Private Schools Under Fire Amid Extra-Curricular Activity Concerns

The NSW Department of Education is conducting a review of private schools. The Education Minister Rob Stokes has received significant pressure to overhaul entry requirements to address concerns that wealthy families are gaming the system by forcing their children to be coached in sports such as polo and golf, as well as unfair access to catamarans and ski equipment.

“While recognising that private schools have a history and are popular, is it correct that kids from lower socio-economic families must be reminded that their parents can’t take them to Saturday sport because they need to work?” Minister Stokes said.

It is understood that under the new scheme, rich helicopter soccer mums must now allow their children to become offended at minimum twice a week without filing a complaint to their teacher.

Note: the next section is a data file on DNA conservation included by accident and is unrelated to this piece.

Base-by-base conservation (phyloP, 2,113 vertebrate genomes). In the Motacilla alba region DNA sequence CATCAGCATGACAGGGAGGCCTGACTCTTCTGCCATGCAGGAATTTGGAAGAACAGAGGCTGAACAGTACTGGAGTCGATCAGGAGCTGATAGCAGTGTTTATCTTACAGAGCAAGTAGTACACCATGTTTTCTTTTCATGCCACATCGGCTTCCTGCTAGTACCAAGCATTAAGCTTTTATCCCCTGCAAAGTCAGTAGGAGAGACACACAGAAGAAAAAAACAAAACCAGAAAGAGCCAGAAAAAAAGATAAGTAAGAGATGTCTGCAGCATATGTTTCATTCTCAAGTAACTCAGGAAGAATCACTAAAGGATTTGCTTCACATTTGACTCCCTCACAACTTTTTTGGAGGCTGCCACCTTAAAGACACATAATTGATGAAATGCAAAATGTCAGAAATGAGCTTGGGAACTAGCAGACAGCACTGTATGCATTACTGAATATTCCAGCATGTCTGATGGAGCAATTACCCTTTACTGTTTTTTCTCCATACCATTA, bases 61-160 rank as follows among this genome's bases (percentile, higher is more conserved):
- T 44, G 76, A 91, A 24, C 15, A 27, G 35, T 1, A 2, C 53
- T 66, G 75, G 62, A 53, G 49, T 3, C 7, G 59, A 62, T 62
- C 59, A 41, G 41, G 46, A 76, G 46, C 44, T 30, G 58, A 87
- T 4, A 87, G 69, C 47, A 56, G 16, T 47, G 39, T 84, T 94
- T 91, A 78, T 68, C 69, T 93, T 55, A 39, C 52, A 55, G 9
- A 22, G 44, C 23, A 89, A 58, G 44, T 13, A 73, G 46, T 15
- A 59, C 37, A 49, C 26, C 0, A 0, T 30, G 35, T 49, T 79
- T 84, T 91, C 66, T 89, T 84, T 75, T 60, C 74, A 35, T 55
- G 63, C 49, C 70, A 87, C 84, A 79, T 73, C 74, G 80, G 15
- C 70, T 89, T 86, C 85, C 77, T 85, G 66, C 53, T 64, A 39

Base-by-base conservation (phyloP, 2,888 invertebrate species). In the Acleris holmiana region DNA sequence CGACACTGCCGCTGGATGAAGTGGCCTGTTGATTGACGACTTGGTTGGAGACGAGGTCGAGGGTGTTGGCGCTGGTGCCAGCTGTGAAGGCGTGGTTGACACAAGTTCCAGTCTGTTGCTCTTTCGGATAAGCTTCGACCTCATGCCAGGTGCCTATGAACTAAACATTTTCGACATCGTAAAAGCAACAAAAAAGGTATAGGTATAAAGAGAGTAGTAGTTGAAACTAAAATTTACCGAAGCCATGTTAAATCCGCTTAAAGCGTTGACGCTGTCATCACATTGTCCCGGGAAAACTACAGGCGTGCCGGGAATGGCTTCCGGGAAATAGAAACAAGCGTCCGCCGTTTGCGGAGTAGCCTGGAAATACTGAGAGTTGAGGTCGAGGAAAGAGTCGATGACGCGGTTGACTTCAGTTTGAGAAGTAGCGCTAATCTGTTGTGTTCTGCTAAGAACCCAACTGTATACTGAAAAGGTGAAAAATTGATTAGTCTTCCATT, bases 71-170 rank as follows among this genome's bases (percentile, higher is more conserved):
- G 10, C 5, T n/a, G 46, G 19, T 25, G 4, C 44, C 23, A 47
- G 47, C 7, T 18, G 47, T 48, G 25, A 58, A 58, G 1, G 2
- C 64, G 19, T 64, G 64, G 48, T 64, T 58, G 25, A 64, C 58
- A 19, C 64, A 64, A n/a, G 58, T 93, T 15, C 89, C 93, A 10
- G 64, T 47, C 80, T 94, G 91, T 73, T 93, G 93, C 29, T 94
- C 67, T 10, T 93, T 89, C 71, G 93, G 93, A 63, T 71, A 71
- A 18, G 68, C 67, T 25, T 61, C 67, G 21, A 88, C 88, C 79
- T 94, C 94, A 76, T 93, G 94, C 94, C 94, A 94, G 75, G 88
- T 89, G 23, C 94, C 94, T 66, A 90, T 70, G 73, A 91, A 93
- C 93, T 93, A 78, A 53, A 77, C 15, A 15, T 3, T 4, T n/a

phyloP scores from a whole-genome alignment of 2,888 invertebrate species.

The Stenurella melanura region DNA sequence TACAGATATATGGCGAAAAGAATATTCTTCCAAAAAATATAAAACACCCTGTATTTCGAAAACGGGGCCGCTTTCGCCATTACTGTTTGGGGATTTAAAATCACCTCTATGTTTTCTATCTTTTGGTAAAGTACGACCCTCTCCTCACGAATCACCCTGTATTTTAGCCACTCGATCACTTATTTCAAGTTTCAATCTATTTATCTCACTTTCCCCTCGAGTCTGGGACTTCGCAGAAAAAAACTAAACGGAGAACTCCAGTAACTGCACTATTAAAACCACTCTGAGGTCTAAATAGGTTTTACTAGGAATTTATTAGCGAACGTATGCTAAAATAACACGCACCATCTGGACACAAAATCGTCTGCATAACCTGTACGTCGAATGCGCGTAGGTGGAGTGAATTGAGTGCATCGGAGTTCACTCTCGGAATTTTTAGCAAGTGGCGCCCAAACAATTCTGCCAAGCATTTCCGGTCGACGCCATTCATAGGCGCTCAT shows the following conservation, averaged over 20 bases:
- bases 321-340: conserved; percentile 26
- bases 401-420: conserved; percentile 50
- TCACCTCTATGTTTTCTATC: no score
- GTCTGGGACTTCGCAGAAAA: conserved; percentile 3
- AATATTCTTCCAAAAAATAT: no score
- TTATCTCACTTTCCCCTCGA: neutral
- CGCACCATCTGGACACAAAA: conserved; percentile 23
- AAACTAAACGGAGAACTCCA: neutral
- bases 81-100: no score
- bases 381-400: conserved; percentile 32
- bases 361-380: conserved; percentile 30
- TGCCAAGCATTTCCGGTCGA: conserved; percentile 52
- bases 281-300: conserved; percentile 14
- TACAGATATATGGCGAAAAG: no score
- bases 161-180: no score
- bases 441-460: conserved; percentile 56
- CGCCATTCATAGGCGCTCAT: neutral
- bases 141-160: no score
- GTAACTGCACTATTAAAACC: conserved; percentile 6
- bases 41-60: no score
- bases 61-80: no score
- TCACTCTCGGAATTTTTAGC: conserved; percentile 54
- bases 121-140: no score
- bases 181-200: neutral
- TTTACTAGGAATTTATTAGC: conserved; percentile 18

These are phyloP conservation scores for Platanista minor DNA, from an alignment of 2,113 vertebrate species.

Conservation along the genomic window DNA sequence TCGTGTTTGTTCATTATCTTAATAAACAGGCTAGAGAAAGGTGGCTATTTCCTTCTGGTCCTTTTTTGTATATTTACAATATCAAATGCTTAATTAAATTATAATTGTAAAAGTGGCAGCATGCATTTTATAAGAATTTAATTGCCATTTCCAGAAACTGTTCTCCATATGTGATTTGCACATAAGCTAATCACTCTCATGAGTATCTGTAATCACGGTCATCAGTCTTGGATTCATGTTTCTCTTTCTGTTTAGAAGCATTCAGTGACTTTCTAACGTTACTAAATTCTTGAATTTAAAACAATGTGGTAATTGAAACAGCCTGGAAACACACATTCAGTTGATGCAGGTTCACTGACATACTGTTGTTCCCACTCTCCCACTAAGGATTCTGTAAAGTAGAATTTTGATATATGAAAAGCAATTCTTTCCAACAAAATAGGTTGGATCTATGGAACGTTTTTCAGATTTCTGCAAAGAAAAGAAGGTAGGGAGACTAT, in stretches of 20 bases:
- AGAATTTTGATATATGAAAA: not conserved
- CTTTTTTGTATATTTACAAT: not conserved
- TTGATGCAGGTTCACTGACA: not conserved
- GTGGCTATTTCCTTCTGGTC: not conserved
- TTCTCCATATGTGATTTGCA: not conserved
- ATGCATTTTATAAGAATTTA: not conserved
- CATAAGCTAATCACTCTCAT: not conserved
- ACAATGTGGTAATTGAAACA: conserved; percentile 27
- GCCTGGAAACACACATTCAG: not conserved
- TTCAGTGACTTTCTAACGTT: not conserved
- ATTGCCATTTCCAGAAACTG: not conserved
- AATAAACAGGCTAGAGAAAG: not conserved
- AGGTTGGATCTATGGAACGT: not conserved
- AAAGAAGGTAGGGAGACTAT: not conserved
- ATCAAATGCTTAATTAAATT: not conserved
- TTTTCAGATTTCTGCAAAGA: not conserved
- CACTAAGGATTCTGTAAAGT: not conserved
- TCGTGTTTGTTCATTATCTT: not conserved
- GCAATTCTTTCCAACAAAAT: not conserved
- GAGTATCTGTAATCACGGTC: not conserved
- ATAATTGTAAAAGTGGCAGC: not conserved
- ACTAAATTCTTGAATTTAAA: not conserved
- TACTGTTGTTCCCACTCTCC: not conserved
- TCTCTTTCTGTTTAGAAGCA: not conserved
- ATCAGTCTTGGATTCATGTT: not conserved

In additional full fee paying private school parents who wish to  bribe donate over $50,000 to the school must pay the tuition fee of 3 children whose parents otherwise couldn’t afford the school.

We don’t want there to be a perception that the pathway into private school has to come through nepotism and gifts of large unassuming brown paper bags with a dollar sign.

Warren Gates

Private schools consistently outperform public schools in sports, both sports competitions and insurance claims on sports vehicles.

But there is a dark side, with a sense of entitlement comes irrational self-confidence and over-inflated egos. Even if students avoid these pitfalls, some private-school students feel trapped.

Elon Zuckerburg, a year 10 student summed it up the best, “I’ve been pressured to represent the state in rowing. My weekends are filled with under-age drinking or competing in regattas. Sometimes I wish I was just at home, by myself, solving calculus equations and understanding the product of water and pentyl ethanoate under acidic conditions.”